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Critical Power: An Important Fatigue Threshold in Exercise Physiology

POOLE, DAVID C.; BURNLEY, MARK; VANHATALO, ANNI; ROSSITER, HARRY B.; JONES, ANDREW M.

Medicine & Science in Sports & Exercise: November 2016 - Volume 48 - Issue 11 - p 2320–2334
doi: 10.1249/MSS.0000000000000939
SPECIAL COMMUNICATIONS: The Basic Science of Exercise Fatigue

The hyperbolic form of the power–duration relationship is rigorous and highly conserved across species, forms of exercise, and individual muscles/muscle groups. For modalities such as cycling, the relationship resolves to two parameters, the asymptote for power (critical power [CP]) and the so-called W′ (work doable above CP), which together predict the tolerable duration of exercise above CP. Crucially, the CP concept integrates sentinel physiological profiles—respiratory, metabolic, and contractile—within a coherent framework that has great scientific and practical utility. Rather than calibrating equivalent exercise intensities relative to metabolically distant parameters such as the lactate threshold or V˙O2max, setting the exercise intensity relative to CP unifies the profile of systemic and intramuscular responses and, if greater than CP, predicts the tolerable duration of exercise until W′ is expended, V˙O2max is attained, and intolerance is manifested. CP may be regarded as a “fatigue threshold” in the sense that it separates exercise intensity domains within which the physiological responses to exercise can (<CP) or cannot (>CP) be stabilized. The CP concept therefore enables important insights into 1) the principal loci of fatigue development (central vs. peripheral) at different intensities of exercise and 2) mechanisms of cardiovascular and metabolic control and their modulation by factors such as O2 delivery. Practically, the CP concept has great potential application in optimizing athletic training programs and performance as well as improving the life quality for individuals enduring chronic disease.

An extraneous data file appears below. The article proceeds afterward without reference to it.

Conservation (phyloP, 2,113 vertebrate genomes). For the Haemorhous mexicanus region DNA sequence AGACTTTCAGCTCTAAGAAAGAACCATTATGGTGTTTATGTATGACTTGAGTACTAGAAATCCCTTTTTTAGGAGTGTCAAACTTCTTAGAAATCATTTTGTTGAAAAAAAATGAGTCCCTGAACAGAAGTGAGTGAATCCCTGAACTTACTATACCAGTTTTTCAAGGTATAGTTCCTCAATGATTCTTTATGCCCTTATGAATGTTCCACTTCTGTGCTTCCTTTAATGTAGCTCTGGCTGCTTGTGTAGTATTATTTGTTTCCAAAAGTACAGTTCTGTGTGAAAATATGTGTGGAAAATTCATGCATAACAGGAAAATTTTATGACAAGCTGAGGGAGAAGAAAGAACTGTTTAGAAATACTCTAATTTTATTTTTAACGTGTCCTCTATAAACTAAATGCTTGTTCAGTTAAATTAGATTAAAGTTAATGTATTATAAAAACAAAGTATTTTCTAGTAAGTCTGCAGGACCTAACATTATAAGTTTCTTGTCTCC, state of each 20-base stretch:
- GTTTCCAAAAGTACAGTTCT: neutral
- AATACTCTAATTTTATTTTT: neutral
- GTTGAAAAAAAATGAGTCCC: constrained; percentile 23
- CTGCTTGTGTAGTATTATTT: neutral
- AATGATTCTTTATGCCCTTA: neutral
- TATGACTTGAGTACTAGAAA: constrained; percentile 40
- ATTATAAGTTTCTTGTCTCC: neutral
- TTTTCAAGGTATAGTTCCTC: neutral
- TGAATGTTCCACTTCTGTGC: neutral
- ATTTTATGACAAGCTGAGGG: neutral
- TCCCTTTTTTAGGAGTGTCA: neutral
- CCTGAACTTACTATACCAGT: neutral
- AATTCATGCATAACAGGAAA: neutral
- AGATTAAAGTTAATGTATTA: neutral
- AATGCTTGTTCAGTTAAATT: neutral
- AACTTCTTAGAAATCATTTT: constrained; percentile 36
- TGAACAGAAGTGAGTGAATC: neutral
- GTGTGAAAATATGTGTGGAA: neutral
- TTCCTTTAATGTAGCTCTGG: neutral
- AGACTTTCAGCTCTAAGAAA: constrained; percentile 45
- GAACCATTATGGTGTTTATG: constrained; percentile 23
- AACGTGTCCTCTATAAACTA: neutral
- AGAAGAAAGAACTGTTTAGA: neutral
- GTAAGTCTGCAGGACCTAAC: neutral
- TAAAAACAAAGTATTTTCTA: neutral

1Departments of Kinesiology and Anatomy and Physiology, Kansas State University, Manhattan, KS; 2School of Sport and Exercise Sciences, University of Kent, Chatham, UNITED KINGDOM; 3Sport and Health Sciences, St. Luke’s Campus, University of Exeter, Exeter, UNITED KINGDOM; 4Faculty of Biological Sciences University of Leeds, Leeds, UNITED KINGDOM; and 5Rehabilitaion Clinical Trials Center, Los Angeles Biomedical Research Institute at Harbor-UCLA Medical Center, Torrance, CA

Address for correspondence: David C. Poole, Ph.D., D.Sc., FACSM, Department of Anatomy and Physiology, Kansas State University, Manhattan, KS 66505-5802; E-mail: poole@vet.ksu.edu.

Submitted for publication November 2015.

Accepted for publication March 2016.

© 2016 American College of Sports Medicine